Author: Pisit Leeahtam, Chiang Mai UniversityAfter facing two violent street protests in the last two years, Prime Minister Abhisit Vejjajiva’s coalition government started 2011 in relative calm.The then-opposition Pheu Thai Party was without a visible leader, and many saw the red shirts as still suffering from the May 2010 violence and thus unlikely to stage another street protest.In contrast, Abhisit maintained strong royalist and military support, and was accepted by the middle class and elites

The business environment was favourable as activity picked up strongly after Thailand’s political turmoil and the global financial slow-down. Agricultural output and tourism had improved, and consequently labour demand surged to the point of engendering a widespread shortage in both skilled and unskilled labour.

The global food crisis and demand for commodities helped boost prices, and thus farmers’ incomes. Much of the government’s extra-budgetary spending from the 2009 stimulus package was also ready for cash disbursement. Conditions seemed favourable to call the general election, which was due to take place by the end of 2011.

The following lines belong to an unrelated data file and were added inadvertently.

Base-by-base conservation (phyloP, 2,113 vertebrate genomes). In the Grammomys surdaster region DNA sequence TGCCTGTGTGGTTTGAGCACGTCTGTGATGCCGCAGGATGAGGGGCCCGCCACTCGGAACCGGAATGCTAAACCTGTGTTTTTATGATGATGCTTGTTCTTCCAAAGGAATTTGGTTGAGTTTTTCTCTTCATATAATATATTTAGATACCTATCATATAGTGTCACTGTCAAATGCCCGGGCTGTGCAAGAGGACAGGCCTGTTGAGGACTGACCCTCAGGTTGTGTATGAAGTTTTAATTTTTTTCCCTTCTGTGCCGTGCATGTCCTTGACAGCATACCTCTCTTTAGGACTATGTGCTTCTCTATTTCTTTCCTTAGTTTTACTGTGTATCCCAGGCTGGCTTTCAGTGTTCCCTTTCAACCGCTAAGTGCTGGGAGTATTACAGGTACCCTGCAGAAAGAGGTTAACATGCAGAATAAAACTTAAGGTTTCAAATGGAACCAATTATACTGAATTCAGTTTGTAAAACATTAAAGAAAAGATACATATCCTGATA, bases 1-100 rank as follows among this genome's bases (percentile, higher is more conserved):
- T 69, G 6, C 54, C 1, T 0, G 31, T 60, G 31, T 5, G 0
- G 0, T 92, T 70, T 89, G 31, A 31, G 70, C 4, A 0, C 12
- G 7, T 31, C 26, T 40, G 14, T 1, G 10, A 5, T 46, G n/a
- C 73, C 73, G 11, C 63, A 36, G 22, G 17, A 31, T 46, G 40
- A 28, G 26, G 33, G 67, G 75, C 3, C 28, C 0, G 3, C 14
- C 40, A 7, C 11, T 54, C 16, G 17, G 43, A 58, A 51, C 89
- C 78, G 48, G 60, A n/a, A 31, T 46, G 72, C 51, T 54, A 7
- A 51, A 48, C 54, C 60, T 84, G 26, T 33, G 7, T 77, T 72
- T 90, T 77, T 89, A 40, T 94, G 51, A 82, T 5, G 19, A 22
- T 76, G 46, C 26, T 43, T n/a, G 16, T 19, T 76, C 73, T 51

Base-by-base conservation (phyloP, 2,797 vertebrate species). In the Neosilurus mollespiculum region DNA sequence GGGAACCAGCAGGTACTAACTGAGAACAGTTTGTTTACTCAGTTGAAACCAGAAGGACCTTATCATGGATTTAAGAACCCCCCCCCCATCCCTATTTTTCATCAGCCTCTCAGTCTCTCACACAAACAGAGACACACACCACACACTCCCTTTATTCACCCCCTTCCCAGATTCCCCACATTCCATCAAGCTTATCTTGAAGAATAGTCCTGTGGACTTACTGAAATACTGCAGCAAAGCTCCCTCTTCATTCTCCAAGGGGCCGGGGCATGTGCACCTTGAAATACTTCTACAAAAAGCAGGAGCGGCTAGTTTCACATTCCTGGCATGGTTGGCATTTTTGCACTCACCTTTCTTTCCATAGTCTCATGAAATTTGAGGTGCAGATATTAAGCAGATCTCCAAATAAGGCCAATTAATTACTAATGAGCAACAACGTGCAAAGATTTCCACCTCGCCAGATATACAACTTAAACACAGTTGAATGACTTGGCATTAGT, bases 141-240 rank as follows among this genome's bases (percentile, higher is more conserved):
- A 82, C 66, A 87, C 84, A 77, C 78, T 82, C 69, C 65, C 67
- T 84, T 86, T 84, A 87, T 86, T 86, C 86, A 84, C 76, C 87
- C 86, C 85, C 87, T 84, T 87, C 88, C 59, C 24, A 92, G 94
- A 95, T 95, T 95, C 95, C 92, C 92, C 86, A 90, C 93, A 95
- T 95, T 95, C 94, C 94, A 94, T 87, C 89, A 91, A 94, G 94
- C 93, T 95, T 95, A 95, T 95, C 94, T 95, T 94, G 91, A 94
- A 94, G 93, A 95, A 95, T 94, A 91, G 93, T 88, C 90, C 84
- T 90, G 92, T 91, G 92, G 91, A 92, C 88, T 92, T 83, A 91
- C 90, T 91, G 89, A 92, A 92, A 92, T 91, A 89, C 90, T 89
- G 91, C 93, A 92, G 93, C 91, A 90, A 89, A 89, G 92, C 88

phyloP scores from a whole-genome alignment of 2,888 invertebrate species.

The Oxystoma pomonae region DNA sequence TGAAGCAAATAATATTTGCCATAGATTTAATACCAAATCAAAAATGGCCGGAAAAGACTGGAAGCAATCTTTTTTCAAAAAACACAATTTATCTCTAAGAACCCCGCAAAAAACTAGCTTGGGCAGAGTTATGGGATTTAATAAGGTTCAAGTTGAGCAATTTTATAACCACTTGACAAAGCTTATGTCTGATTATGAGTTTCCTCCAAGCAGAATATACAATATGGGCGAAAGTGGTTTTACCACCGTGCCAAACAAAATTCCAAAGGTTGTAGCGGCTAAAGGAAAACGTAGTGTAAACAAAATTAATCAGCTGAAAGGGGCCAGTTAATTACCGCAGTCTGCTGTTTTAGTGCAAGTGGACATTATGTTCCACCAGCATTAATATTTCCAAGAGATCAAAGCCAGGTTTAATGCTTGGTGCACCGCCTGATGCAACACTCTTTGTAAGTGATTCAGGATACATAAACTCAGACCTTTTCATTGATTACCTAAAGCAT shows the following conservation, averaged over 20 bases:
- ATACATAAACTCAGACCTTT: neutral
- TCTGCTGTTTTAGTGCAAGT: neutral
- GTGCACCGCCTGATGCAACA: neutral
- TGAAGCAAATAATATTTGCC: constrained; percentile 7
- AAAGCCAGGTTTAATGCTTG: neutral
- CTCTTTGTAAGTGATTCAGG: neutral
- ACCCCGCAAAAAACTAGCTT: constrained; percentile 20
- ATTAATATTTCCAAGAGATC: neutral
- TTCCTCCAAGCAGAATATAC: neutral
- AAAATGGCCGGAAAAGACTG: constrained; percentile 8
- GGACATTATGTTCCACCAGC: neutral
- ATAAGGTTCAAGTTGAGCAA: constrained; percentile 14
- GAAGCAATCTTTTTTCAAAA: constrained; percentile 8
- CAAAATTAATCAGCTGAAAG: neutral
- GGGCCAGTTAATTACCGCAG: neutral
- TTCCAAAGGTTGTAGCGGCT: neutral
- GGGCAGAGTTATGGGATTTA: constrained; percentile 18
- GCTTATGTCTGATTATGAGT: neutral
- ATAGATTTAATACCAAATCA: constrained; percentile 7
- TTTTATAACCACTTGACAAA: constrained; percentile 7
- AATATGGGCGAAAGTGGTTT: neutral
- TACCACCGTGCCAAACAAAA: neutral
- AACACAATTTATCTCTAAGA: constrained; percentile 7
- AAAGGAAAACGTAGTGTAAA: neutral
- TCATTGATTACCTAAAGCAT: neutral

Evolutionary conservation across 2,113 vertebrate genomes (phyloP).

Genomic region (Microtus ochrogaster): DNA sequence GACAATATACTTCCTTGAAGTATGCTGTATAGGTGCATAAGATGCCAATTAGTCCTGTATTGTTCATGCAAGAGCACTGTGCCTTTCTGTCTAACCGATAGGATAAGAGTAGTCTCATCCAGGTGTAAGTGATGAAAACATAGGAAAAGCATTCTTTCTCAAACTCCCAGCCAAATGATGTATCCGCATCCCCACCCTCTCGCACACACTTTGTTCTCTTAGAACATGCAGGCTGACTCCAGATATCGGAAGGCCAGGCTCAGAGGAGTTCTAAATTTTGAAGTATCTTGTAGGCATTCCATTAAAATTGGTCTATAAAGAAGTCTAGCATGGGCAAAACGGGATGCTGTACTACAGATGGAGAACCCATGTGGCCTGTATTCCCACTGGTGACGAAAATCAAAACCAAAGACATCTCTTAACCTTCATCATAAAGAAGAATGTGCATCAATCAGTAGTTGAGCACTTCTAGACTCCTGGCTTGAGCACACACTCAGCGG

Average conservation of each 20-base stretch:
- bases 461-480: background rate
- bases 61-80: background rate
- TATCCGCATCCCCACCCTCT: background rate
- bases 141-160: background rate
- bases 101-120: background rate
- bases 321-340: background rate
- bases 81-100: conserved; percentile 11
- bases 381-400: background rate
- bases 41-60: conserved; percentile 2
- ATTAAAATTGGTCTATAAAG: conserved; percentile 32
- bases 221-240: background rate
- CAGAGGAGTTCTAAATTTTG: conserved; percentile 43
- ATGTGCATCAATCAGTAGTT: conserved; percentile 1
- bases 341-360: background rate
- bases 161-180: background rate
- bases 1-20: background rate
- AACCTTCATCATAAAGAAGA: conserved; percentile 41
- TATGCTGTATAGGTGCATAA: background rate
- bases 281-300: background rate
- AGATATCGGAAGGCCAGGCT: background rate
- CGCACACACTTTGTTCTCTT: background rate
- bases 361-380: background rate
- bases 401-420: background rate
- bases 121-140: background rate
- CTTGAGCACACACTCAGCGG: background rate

But the government had failed to address a basic economic problem with widespread social impacts — price hikes in food and commodities, and a shortage of key supplies for households.

Follow this link:
Thailand in 2011: a year of surprises

About the author

Leave a Reply

This site uses Akismet to reduce spam. Learn how your comment data is processed.

Sign Up for Our Newsletter

Get notified of our weekly selection of news

You May Also Like

Vietnam’s GDP rises by 13.67% in Q3 led by U.S. exports

Vietnam’s economic growth is being led by exports to the U.S., which in the January-September period expanded 25.4% from the same period of 2021.

Thailand takes a step back from reopening plan

New regulations that coincide with the resumption of travel from China will require all travelers to Thailand to present confirmation of at least two Covid-19 vaccinations starting next week